At the outset of Garden of Fear [Free / Free], you wake up in a cold, dark dungeon with no idea how you wound up there. I think there's more to the story, though. I submit that your rowdy friends got you liquored up, blindfolded you, spun you around a dozen times, stuffed some supplies in your pocket, and dumped you down a hole, leaving you to feel your way to freedom while avoiding bloodthirsty monsters and a wicked hangover. That's how playing Garden of Fear feels, at any rate.
Garden of Fear's randomly generated dungeon is a snarl of gloomy hallways, dead-ends, and doors. One door leads to freedom and a nifty take on a developer credits screen; the others lead deeper into the dungeon. You don't receive a map to keep track of the halls you've traversed. Instead you get a compass and a finite amount of charcoal to mark doors and passageways you've explored.
You might think that the flayed, mouth-breather demon stalking the dungeon presents your biggest obstacle. You would be wrong. Movement feels ponderous and will test the stomach of even the most stalwart first-person gamer.
Cranking the X-axis speed on the virtual sticks all the way up and setting the Y-axis speed to zero makes you handle less like a yacht and more like a speedboat, but your character still feels floaty and drunk. Your point of view, as if you're peering through a submarine periscope, is also disorienting, but manageable.
Much like playing classic Resident Evil games, Garden of Fear provides a tense and atmospheric experience for gamers able to get past the awful controls. Your footsteps echo off the stone walls, rats squeak and scurry underfoot, and ghosts cackle and fade away just in front of you.
The sound of ragged breathing and dragging footsteps is your cue to shove yourself into the nearest alcove and switch off your flashlight, which recharges its battery and leaves you sitting in the dark while the monster drags itself closer to your hiding spot, its breathing growing louder and heavier. Fingers crossed, it will pass you by, leaving you to scurry on your way.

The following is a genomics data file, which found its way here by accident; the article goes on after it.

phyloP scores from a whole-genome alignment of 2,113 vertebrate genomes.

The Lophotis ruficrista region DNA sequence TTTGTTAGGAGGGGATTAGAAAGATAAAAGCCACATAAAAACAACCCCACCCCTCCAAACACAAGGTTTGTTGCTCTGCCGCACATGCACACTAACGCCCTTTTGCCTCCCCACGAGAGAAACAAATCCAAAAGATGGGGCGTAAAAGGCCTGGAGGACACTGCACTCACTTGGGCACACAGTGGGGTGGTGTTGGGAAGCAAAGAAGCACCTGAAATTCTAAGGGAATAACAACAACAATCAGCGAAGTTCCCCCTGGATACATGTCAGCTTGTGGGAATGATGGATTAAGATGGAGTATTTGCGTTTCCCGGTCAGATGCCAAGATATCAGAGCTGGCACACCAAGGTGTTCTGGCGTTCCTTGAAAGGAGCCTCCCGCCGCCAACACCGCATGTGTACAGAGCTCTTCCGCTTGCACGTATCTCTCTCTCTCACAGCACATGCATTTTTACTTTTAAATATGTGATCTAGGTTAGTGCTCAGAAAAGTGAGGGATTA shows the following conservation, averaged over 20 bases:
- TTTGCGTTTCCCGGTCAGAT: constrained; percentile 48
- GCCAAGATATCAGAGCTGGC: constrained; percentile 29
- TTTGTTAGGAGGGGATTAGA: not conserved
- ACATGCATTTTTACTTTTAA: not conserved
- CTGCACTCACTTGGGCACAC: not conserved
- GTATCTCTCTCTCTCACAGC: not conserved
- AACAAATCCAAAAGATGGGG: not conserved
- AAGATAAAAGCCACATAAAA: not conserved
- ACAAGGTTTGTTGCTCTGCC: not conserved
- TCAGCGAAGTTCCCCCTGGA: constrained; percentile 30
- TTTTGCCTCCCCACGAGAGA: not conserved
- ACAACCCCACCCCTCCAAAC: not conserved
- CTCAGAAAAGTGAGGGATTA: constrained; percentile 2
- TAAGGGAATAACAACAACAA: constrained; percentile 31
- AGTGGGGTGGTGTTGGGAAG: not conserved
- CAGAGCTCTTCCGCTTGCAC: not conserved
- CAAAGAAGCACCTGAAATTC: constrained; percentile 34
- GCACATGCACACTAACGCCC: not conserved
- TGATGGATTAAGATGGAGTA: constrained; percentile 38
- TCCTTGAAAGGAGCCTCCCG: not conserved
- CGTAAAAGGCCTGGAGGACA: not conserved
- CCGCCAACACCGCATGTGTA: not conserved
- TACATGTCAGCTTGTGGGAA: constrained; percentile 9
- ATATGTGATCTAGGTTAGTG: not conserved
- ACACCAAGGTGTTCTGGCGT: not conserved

Unless you happen to cross paths with the creature, nothing much happens in Garden of Fear. The dungeon is stark, dark, and empty--understandable given the setting, but long periods of roaming without any sign of doors or monsters strips away tension and invites boredom.
Aside from the monster's phlegmy breathing, I noticed no link between most sudden ambient noises and relevant in-game events, reducing static overlays, bloody hallways, and swords clattering to the floor to cheap albeit effective jump-scare tactics. I also experienced freezes after opening the large wooden doors that lead deeper into the maze, though that only happened infrequently.
Despite all my gripes and nit-picking, I enjoyed Garden of Fear. Its pace fluctuates from intense to idle a little too often and the controls demand an overhaul, but players able to look past those flaws will find a brief and moody horror experience set at a fair asking price.